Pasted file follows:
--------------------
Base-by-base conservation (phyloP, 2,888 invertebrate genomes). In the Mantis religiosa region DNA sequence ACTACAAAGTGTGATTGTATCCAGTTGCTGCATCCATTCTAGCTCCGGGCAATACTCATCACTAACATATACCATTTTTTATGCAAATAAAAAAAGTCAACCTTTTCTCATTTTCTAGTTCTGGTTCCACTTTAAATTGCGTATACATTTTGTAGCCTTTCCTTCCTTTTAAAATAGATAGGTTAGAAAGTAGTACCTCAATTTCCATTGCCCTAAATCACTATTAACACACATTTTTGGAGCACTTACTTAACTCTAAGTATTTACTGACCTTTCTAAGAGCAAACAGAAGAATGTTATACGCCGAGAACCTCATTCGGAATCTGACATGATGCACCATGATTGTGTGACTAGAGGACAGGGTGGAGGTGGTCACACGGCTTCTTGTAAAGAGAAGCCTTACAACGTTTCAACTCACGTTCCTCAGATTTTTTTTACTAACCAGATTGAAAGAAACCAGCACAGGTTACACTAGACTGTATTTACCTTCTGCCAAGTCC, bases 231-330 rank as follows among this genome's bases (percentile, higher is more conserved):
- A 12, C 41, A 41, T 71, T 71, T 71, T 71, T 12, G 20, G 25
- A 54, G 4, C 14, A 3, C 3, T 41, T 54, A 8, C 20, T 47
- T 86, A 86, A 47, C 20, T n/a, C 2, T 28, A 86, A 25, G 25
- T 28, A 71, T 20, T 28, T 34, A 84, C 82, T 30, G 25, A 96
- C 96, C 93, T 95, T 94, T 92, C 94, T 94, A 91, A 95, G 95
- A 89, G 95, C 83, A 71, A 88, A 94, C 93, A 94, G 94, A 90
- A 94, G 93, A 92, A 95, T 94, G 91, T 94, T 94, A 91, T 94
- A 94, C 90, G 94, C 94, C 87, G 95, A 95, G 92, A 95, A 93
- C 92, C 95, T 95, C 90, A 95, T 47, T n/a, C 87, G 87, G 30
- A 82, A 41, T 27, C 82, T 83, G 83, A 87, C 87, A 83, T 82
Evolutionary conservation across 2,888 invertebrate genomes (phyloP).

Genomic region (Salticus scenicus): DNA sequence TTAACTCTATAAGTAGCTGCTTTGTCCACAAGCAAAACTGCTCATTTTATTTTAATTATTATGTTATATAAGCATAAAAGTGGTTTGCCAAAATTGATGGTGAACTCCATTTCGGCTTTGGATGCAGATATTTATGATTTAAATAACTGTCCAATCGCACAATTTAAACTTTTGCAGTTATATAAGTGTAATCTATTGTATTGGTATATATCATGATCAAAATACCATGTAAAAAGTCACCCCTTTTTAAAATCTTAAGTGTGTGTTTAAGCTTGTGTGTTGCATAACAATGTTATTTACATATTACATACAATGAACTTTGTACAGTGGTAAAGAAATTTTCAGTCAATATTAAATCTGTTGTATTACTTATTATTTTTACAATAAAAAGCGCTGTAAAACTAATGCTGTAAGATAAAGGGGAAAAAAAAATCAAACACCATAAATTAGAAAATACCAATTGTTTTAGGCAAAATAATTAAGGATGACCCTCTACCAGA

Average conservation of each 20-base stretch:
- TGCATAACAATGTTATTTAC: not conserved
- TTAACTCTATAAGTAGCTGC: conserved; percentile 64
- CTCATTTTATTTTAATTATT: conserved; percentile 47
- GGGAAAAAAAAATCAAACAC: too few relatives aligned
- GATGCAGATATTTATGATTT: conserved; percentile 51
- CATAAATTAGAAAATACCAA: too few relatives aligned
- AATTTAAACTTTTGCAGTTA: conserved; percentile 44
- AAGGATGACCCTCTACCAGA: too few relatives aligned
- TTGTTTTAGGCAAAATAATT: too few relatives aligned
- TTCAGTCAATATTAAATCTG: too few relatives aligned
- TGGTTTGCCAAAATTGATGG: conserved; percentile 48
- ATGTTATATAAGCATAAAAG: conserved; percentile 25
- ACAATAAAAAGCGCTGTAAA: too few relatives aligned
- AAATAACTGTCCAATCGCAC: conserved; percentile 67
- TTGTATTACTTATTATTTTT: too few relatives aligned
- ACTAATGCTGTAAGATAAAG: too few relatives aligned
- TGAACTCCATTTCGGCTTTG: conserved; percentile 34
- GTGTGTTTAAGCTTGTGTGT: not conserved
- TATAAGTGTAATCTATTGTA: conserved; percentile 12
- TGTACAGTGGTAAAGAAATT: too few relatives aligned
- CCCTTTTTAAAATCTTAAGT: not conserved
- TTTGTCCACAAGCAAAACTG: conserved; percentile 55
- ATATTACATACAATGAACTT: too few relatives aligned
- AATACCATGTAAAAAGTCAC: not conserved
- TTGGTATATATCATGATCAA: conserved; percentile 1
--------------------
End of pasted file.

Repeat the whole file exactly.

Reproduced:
Base-by-base conservation (phyloP, 2,888 invertebrate genomes). In the Mantis religiosa region DNA sequence ACTACAAAGTGTGATTGTATCCAGTTGCTGCATCCATTCTAGCTCCGGGCAATACTCATCACTAACATATACCATTTTTTATGCAAATAAAAAAAGTCAACCTTTTCTCATTTTCTAGTTCTGGTTCCACTTTAAATTGCGTATACATTTTGTAGCCTTTCCTTCCTTTTAAAATAGATAGGTTAGAAAGTAGTACCTCAATTTCCATTGCCCTAAATCACTATTAACACACATTTTTGGAGCACTTACTTAACTCTAAGTATTTACTGACCTTTCTAAGAGCAAACAGAAGAATGTTATACGCCGAGAACCTCATTCGGAATCTGACATGATGCACCATGATTGTGTGACTAGAGGACAGGGTGGAGGTGGTCACACGGCTTCTTGTAAAGAGAAGCCTTACAACGTTTCAACTCACGTTCCTCAGATTTTTTTTACTAACCAGATTGAAAGAAACCAGCACAGGTTACACTAGACTGTATTTACCTTCTGCCAAGTCC, bases 231-330 rank as follows among this genome's bases (percentile, higher is more conserved):
- A 12, C 41, A 41, T 71, T 71, T 71, T 71, T 12, G 20, G 25
- A 54, G 4, C 14, A 3, C 3, T 41, T 54, A 8, C 20, T 47
- T 86, A 86, A 47, C 20, T n/a, C 2, T 28, A 86, A 25, G 25
- T 28, A 71, T 20, T 28, T 34, A 84, C 82, T 30, G 25, A 96
- C 96, C 93, T 95, T 94, T 92, C 94, T 94, A 91, A 95, G 95
- A 89, G 95, C 83, A 71, A 88, A 94, C 93, A 94, G 94, A 90
- A 94, G 93, A 92, A 95, T 94, G 91, T 94, T 94, A 91, T 94
- A 94, C 90, G 94, C 94, C 87, G 95, A 95, G 92, A 95, A 93
- C 92, C 95, T 95, C 90, A 95, T 47, T n/a, C 87, G 87, G 30
- A 82, A 41, T 27, C 82, T 83, G 83, A 87, C 87, A 83, T 82
Evolutionary conservation across 2,888 invertebrate genomes (phyloP).

Genomic region (Salticus scenicus): DNA sequence TTAACTCTATAAGTAGCTGCTTTGTCCACAAGCAAAACTGCTCATTTTATTTTAATTATTATGTTATATAAGCATAAAAGTGGTTTGCCAAAATTGATGGTGAACTCCATTTCGGCTTTGGATGCAGATATTTATGATTTAAATAACTGTCCAATCGCACAATTTAAACTTTTGCAGTTATATAAGTGTAATCTATTGTATTGGTATATATCATGATCAAAATACCATGTAAAAAGTCACCCCTTTTTAAAATCTTAAGTGTGTGTTTAAGCTTGTGTGTTGCATAACAATGTTATTTACATATTACATACAATGAACTTTGTACAGTGGTAAAGAAATTTTCAGTCAATATTAAATCTGTTGTATTACTTATTATTTTTACAATAAAAAGCGCTGTAAAACTAATGCTGTAAGATAAAGGGGAAAAAAAAATCAAACACCATAAATTAGAAAATACCAATTGTTTTAGGCAAAATAATTAAGGATGACCCTCTACCAGA

Average conservation of each 20-base stretch:
- TGCATAACAATGTTATTTAC: not conserved
- TTAACTCTATAAGTAGCTGC: conserved; percentile 64
- CTCATTTTATTTTAATTATT: conserved; percentile 47
- GGGAAAAAAAAATCAAACAC: too few relatives aligned
- GATGCAGATATTTATGATTT: conserved; percentile 51
- CATAAATTAGAAAATACCAA: too few relatives aligned
- AATTTAAACTTTTGCAGTTA: conserved; percentile 44
- AAGGATGACCCTCTACCAGA: too few relatives aligned
- TTGTTTTAGGCAAAATAATT: too few relatives aligned
- TTCAGTCAATATTAAATCTG: too few relatives aligned
- TGGTTTGCCAAAATTGATGG: conserved; percentile 48
- ATGTTATATAAGCATAAAAG: conserved; percentile 25
- ACAATAAAAAGCGCTGTAAA: too few relatives aligned
- AAATAACTGTCCAATCGCAC: conserved; percentile 67
- TTGTATTACTTATTATTTTT: too few relatives aligned
- ACTAATGCTGTAAGATAAAG: too few relatives aligned
- TGAACTCCATTTCGGCTTTG: conserved; percentile 34
- GTGTGTTTAAGCTTGTGTGT: not conserved
- TATAAGTGTAATCTATTGTA: conserved; percentile 12
- TGTACAGTGGTAAAGAAATT: too few relatives aligned
- CCCTTTTTAAAATCTTAAGT: not conserved
- TTTGTCCACAAGCAAAACTG: conserved; percentile 55
- ATATTACATACAATGAACTT: too few relatives aligned
- AATACCATGTAAAAAGTCAC: not conserved
- TTGGTATATATCATGATCAA: conserved; percentile 1